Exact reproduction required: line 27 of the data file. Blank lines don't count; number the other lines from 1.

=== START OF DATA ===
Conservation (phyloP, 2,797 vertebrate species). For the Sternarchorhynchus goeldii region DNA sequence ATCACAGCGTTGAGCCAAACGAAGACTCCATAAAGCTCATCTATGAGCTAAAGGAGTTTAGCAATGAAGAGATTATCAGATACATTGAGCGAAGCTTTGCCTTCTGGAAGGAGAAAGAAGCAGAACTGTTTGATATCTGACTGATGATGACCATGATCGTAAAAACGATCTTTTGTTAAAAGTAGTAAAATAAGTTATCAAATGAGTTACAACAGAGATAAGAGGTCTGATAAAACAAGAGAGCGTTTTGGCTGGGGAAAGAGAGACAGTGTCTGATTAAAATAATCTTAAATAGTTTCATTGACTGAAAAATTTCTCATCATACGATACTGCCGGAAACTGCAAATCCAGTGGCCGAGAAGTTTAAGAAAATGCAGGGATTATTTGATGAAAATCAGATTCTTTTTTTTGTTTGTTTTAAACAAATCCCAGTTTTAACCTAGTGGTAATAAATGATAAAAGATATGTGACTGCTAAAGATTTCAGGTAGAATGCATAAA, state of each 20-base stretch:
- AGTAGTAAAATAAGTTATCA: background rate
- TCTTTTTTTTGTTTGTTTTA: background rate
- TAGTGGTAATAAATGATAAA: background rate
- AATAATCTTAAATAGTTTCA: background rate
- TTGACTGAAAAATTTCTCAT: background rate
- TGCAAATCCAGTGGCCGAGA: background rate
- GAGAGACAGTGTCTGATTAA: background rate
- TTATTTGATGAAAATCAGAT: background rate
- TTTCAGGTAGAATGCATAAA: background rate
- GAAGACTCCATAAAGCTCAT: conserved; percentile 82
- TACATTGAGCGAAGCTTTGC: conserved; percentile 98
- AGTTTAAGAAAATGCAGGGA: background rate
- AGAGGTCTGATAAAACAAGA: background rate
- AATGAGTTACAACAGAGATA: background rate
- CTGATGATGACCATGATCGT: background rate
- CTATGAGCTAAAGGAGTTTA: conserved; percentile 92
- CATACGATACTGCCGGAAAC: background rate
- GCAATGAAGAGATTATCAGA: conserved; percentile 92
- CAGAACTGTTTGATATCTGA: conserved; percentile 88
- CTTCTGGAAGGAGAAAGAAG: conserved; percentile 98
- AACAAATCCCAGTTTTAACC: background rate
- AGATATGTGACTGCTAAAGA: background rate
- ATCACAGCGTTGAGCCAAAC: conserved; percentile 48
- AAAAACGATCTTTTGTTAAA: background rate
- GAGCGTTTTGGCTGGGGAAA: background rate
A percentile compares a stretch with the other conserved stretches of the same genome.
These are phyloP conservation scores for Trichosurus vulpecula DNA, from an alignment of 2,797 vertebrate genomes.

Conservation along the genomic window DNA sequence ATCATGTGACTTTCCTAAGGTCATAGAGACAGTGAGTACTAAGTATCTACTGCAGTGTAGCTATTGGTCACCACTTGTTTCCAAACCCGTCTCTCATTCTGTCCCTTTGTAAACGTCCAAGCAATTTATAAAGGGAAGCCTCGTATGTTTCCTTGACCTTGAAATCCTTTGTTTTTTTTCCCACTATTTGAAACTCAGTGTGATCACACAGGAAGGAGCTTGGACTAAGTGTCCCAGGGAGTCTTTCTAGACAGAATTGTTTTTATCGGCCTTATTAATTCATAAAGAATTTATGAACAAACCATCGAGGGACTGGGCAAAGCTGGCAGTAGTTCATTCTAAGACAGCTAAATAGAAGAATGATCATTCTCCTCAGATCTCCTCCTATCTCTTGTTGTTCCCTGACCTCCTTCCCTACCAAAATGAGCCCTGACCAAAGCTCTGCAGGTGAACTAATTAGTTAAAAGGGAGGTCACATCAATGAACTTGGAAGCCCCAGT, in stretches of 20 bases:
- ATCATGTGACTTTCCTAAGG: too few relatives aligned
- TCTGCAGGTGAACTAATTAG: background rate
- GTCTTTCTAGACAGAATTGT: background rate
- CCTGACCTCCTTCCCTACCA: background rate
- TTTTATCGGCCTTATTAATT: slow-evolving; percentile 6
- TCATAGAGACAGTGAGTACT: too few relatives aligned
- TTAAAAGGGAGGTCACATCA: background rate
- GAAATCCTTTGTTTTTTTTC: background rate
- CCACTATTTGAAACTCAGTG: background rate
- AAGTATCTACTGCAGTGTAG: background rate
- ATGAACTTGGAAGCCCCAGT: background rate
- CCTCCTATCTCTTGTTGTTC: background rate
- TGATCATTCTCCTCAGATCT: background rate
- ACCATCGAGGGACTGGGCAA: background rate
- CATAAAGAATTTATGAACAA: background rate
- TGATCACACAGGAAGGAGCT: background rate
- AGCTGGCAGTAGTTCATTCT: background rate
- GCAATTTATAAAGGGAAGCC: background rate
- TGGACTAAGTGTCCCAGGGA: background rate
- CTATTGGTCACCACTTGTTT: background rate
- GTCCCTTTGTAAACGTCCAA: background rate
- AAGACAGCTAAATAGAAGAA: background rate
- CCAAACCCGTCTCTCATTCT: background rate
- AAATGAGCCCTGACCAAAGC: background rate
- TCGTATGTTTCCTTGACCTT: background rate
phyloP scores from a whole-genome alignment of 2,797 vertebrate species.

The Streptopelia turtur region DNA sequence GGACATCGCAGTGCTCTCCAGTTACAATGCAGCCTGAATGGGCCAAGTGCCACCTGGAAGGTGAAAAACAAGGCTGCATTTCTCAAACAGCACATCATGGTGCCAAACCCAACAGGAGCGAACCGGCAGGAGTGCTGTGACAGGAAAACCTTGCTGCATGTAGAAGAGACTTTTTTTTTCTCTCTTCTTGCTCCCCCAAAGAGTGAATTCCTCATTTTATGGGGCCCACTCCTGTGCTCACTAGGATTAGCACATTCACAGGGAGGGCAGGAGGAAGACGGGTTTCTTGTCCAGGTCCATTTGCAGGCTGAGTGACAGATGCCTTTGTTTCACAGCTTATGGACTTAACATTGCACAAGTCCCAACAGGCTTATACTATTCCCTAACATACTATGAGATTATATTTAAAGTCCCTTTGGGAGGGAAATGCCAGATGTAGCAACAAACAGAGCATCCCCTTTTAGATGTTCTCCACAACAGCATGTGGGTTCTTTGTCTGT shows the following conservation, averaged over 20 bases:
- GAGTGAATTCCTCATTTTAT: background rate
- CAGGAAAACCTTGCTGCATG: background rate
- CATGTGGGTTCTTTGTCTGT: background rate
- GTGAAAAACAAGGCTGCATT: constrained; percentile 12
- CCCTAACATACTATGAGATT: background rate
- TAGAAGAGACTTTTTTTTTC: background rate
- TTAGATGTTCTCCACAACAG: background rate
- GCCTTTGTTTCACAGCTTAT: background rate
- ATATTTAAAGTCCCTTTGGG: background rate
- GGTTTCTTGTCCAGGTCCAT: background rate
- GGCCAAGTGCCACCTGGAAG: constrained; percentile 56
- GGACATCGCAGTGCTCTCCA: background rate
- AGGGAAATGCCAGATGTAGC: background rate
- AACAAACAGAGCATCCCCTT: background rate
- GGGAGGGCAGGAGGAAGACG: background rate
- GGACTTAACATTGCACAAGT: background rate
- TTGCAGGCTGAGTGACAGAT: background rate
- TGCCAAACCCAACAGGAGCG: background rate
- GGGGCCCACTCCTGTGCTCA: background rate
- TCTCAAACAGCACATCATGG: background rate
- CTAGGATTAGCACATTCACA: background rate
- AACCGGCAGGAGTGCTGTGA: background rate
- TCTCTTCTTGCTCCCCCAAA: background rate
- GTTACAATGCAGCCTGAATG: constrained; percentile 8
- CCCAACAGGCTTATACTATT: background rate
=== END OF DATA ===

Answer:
A percentile compares a stretch with the other conserved stretches of the same genome.